Boing-Boing.net blogger and internet “celebrity” Xeni Jardin went to get her first mammogram, and live-tweeted the experience to her thousands of followers. At the end of her doctor’s visit, she learned she may have cancer.
That is a frightening and sad conclusion to what I can only assume she thought would be a routine examination. But by publicizing her experience this way, she highlights the poignant limit of the connected world, and that limit is this: we all face death alone.
Early in the day, Xeni tweeted that she “decided the experience of getting a mammogram would be less scary if I tweeted about it, mocked it, or turned it into a game.” In other words, she turned to twitter as a real-time escape from an unpleasant experience. People have always done this, and escape from reality when reality is uncomfortable is a common, and effective, coping mechanism. This is why grown-ups will with full concentration and furrowed brow, struggle their way through the hidden picture puzzles in Highlights at the dentist’s office.
What is interesting about Xeni’s tweet is that it highlights the true role of “social media” in our world. Social media are not really about connecting us with others, they are about mediating our experience of reality. Social media, by allow us to comment reflectively and reflexively on real-time events allow us to distance ourselves from those same events.
Susan Sontag wrote a now famous book about photography that everyone should read called On Photography. Sontag remarked that taking a photograph meant putting oneself into a certain relation to the world that feels like knowledge and therefore like power. That photography was a way to alienate oneself from the world, to abstract it and make it emotionally and cognitively manageable.
She also rather famously said that “the camera makes everyone a tourist in other people’s reality, and eventually in one’s own.” I would argue that social media have had a similar effect. Twitter and Facebook make everyone a tourist in our own lives, and make us tourists in theirs. And the act of tweeting or updating our status, that act of constantly reflecting on the unfolding of our experiences right in front of us make us tourists in our own lives. Like Sontag said with respect to photography, we abstract it away to give us the illusion of understanding of these events and therefore to give us the illusion of power over them.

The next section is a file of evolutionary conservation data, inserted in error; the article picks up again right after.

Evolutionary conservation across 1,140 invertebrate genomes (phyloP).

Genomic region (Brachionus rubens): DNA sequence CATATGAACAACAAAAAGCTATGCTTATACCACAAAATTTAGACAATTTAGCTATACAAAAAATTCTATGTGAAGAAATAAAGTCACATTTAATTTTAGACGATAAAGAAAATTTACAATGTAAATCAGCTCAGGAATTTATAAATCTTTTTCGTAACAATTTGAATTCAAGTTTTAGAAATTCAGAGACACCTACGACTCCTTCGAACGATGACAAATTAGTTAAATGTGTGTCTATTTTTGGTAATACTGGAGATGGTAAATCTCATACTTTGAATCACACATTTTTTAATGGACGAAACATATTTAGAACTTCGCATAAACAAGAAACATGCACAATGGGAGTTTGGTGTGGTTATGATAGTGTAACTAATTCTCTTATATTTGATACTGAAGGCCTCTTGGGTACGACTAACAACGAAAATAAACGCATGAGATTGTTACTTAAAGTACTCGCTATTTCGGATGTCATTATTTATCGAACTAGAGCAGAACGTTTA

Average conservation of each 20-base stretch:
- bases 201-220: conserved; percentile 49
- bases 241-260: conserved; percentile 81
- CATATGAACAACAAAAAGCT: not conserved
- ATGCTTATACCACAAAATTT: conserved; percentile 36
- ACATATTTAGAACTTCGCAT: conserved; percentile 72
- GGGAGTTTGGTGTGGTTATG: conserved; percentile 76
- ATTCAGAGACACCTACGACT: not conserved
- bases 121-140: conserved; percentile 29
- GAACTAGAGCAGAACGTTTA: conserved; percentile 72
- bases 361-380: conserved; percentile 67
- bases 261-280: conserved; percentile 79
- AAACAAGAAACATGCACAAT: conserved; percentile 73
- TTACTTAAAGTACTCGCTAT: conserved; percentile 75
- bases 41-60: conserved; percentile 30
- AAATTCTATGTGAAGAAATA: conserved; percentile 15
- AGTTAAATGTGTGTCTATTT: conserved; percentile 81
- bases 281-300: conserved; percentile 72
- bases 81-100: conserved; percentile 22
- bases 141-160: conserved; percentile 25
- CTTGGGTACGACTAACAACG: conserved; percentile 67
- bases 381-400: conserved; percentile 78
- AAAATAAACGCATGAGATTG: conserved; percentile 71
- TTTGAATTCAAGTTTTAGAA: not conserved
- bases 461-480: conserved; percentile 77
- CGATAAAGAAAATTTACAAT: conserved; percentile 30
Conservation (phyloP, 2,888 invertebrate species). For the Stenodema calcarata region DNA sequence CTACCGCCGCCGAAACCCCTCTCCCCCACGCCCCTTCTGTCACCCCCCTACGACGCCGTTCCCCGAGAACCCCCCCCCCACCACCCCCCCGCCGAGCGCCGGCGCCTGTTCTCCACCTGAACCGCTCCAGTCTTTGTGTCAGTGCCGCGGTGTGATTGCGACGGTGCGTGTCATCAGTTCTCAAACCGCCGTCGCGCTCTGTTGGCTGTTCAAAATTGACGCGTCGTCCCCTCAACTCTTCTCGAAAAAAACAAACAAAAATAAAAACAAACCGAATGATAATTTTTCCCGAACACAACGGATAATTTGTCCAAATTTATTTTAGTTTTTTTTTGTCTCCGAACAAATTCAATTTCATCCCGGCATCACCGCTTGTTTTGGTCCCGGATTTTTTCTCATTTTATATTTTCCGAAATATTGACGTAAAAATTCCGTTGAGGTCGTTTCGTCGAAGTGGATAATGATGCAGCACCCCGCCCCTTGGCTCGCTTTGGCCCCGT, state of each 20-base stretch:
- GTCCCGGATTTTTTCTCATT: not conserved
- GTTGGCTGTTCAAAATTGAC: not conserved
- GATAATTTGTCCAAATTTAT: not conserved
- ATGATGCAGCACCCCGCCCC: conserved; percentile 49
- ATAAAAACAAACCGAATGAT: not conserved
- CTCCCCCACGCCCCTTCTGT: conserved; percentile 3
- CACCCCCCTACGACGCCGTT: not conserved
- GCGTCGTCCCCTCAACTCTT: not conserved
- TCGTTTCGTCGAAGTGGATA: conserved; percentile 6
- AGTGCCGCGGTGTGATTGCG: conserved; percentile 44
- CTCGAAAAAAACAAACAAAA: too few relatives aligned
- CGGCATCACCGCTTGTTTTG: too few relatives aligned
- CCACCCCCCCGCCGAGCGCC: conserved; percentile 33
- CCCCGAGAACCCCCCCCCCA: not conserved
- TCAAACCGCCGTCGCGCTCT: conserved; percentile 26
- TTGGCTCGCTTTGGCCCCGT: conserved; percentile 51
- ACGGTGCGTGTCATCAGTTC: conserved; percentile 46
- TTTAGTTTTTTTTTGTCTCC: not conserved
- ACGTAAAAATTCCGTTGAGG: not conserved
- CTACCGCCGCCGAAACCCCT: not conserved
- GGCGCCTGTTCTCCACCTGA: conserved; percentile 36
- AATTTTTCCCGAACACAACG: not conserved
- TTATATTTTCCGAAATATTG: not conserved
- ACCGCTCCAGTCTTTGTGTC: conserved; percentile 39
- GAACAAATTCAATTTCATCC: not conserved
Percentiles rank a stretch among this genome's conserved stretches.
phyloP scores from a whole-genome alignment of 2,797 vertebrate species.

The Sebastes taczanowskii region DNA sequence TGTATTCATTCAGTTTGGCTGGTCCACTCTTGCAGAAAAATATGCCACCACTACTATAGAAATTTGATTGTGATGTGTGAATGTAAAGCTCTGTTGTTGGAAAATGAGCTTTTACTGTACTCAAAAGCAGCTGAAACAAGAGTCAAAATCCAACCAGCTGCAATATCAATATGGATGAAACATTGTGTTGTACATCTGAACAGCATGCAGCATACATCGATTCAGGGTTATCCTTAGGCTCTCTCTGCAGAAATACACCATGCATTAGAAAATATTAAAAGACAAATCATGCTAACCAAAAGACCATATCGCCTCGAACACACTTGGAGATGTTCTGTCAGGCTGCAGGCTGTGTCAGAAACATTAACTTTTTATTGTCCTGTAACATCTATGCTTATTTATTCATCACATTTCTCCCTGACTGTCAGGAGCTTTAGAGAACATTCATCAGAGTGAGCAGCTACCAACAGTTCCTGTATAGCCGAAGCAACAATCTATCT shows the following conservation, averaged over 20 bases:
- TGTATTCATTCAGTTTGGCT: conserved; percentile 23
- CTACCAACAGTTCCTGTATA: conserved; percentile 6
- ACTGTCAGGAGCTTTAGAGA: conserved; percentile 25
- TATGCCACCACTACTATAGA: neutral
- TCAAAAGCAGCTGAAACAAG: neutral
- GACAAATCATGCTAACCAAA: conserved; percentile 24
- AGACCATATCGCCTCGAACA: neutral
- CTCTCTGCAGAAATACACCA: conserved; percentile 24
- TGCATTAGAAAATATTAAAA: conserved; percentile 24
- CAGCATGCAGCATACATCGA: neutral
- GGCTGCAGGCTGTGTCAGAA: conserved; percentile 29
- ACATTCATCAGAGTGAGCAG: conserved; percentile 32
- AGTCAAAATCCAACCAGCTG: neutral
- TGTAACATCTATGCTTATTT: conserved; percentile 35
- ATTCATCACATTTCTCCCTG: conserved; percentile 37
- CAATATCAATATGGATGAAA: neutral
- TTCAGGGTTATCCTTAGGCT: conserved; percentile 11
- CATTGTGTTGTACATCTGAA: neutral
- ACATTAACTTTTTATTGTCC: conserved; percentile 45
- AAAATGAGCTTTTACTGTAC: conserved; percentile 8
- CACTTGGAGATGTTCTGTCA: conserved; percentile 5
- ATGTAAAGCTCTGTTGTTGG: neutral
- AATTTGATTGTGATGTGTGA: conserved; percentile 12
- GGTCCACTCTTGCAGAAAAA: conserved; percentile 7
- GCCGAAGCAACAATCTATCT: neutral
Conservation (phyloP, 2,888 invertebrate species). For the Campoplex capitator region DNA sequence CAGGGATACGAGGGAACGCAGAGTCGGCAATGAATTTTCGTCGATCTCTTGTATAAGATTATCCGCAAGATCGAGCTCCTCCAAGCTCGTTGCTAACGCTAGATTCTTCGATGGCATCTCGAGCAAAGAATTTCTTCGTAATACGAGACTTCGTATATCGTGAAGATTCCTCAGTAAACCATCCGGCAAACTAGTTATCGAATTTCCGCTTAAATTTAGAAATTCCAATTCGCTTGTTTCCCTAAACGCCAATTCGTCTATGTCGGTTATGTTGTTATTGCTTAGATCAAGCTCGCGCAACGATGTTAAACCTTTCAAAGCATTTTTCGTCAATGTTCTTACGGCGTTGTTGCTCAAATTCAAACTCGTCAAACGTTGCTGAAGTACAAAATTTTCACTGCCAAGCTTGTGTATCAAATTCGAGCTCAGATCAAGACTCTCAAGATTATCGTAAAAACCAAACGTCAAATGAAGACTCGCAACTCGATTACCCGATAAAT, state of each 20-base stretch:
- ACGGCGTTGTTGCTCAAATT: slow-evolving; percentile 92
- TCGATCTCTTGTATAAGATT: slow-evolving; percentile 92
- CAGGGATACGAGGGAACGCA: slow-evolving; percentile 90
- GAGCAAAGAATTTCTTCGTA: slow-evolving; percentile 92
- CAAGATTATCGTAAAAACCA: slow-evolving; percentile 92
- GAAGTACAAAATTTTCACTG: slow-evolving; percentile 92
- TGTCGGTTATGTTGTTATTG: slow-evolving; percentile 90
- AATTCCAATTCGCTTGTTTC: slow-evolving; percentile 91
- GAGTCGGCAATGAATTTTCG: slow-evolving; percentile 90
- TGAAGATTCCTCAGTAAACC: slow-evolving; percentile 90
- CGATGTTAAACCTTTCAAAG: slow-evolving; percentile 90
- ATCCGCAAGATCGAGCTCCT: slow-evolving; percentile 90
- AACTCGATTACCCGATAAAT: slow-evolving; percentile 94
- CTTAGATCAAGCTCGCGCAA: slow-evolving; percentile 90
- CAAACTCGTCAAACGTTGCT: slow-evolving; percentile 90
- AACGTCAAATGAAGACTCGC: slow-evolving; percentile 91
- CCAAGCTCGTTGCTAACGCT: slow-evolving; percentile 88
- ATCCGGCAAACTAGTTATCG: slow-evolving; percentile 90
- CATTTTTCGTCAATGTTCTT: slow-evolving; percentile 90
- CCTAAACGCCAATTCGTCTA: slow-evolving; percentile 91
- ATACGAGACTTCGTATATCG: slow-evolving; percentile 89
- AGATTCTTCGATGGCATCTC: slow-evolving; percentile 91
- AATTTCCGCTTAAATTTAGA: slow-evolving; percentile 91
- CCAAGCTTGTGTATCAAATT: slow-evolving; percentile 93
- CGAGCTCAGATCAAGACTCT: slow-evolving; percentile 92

But more importantly, and unlike photography, social media validates our own mistaken belief that our lives are worth visiting, that our private joys and tragedies somehow play out on a grander scale than is actually the case.
Psychotherapist Otto Rank wrote that the fear of life is the fear of separation and individuation. The fear of becoming an individual. Conversely, the fear of death is the fear of the loss of individuality.
When we mediate our reality, through twitter or photography or a diary hidden under the mattress, what we are doing is abstracting ourselves from life because to experience it directly in that moment is too personal, perhaps too intensely stressful or too intensely joyful. We run from the truly unique and personal experience in to the waiting arms of the masses. In Xeni’s case, she started by sharing with the twitterverse her understandable anxiety over a mammogram, a procedure which is always routine for everyone except the patient. Being a patient means being an acutely vulnerable individual, small, bewildered, and powerless completely at the mercy of biological forces and medical sciences you don’t understand. When patients want to escape from this aspect of life, through a waiting room magazine, a hospital TV that only gets horrible channels, or through Twitter, it is completely understandable.
But when Xeni learned she had cancer, her temporary flight from life became a flight from death. Her feed instantly shifted from “let’s go through this together” to “help me through this.” Again, completely understandable, but fascinating to play out over the course of hours.
If we consider what Sontag and Rank together imply, that social media allow us to abstract from our individual lives whenever life or death become too real, we realize that social media whatever their social or political benefits may be, are fundamentally symptoms of a greater neurotic condition-the fear of being absolutely present in one’s own life.
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